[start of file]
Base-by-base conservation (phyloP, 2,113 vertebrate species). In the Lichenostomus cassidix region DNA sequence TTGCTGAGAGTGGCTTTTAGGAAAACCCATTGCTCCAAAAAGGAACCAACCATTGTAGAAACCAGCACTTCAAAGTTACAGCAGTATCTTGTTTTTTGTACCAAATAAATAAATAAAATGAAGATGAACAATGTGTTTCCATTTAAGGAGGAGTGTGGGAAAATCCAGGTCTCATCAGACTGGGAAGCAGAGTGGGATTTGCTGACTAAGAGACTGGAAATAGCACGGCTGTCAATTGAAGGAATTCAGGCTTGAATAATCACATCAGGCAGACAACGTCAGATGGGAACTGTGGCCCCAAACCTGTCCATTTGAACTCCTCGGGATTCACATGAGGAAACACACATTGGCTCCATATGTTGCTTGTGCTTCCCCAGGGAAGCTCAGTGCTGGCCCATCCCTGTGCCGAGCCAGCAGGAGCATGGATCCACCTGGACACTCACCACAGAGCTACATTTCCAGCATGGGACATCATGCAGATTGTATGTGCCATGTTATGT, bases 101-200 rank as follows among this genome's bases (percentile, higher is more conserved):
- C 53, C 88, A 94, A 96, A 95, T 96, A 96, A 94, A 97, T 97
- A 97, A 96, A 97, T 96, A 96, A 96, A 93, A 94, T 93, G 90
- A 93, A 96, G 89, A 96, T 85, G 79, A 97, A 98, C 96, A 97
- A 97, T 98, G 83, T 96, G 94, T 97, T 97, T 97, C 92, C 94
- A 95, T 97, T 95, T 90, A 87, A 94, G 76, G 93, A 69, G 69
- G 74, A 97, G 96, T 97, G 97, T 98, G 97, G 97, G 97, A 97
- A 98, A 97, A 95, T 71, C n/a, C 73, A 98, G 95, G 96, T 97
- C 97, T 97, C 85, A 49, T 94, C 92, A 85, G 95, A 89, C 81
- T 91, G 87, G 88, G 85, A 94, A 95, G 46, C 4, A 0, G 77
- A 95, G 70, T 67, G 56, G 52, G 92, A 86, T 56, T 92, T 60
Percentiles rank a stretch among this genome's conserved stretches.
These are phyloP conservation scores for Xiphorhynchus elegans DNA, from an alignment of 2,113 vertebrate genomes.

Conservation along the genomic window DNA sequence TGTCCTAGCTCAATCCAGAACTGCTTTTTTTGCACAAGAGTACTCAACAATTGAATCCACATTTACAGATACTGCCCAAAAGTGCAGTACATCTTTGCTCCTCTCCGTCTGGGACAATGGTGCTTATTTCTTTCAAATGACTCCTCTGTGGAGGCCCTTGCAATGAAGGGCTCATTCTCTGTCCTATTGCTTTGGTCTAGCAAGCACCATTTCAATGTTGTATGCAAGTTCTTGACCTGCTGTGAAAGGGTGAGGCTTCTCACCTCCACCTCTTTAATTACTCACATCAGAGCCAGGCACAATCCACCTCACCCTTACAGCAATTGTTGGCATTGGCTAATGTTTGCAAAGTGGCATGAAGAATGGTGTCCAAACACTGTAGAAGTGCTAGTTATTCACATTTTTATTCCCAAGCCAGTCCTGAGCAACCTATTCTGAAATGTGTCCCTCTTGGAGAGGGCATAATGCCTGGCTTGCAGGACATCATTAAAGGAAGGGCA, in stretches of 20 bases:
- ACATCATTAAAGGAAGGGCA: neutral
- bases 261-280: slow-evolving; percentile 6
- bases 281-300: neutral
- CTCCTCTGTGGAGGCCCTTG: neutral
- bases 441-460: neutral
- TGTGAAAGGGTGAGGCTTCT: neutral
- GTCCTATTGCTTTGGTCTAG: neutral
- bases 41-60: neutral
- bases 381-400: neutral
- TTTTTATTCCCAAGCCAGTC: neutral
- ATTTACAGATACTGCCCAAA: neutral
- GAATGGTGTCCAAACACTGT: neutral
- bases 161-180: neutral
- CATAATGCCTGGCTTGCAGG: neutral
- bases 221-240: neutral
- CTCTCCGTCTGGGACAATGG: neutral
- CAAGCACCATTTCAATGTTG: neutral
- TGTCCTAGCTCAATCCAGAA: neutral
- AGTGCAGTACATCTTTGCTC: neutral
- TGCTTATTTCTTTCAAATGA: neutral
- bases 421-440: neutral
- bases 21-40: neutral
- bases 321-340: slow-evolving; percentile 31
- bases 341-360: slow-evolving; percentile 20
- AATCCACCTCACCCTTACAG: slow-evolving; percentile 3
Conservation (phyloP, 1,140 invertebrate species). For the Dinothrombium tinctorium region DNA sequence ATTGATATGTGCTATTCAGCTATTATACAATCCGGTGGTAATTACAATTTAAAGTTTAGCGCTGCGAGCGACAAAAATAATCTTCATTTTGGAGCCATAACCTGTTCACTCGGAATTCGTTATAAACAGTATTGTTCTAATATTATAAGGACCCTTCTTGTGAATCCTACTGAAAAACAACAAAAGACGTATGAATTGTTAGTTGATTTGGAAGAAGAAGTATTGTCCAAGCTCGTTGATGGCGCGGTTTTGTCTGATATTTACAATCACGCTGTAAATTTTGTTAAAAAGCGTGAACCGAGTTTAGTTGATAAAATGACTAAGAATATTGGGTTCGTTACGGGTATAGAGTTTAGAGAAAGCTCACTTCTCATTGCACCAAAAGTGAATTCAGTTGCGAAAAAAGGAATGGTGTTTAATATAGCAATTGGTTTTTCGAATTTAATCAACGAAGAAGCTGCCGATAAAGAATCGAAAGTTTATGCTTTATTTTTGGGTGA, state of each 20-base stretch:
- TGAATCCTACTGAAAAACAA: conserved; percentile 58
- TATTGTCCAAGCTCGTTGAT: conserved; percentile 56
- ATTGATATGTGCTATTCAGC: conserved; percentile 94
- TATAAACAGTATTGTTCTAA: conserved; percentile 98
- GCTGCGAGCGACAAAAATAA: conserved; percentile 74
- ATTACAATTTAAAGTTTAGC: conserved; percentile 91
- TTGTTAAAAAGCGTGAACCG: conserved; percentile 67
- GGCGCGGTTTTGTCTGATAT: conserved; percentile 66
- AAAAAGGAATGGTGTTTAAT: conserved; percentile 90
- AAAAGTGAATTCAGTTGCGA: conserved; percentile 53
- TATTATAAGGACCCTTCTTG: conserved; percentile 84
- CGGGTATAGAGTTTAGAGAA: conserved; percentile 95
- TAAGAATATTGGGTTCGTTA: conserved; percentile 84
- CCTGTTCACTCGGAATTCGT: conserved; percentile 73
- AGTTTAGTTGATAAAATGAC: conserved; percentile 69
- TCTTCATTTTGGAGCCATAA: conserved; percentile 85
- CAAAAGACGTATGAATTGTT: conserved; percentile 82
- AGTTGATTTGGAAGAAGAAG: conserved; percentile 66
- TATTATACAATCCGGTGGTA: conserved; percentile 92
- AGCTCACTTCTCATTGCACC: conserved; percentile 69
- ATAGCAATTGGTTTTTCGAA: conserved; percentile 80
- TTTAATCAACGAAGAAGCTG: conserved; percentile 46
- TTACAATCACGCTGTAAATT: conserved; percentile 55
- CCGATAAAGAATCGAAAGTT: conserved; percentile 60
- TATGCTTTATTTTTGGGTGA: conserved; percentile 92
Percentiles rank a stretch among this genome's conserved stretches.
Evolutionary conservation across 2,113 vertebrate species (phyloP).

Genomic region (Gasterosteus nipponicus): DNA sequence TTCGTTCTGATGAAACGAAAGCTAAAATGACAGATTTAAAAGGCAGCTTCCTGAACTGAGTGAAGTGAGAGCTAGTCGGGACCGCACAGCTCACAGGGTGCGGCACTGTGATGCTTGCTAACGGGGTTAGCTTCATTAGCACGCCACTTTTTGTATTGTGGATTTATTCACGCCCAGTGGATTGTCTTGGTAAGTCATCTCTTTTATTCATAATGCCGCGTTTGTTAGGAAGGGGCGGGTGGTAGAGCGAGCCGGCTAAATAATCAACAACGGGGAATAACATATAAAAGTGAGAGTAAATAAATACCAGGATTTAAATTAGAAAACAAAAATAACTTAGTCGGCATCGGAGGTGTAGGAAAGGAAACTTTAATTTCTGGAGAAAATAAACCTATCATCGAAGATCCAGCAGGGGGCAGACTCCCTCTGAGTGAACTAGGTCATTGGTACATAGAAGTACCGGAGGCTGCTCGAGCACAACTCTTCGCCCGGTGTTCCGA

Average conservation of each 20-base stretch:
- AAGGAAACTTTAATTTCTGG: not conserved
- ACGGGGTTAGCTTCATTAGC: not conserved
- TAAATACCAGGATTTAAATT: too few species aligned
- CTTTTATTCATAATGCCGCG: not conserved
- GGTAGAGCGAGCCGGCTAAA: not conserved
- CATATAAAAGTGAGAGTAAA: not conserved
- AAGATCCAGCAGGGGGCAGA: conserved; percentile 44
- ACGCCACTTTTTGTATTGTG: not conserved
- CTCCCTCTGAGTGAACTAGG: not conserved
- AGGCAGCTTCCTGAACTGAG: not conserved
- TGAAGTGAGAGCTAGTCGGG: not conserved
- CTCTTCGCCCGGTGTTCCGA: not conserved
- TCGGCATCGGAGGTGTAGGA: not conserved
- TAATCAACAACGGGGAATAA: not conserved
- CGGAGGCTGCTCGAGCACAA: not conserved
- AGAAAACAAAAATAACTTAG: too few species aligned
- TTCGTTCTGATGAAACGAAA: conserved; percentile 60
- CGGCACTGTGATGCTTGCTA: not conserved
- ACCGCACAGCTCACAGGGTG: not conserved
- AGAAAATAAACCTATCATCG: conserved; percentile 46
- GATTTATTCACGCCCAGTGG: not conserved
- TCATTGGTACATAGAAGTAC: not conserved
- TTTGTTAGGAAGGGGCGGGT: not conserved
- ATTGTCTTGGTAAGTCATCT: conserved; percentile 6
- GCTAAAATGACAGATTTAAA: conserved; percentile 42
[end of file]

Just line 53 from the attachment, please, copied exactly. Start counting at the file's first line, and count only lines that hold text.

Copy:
- TAAGAATATTGGGTTCGTTA: conserved; percentile 84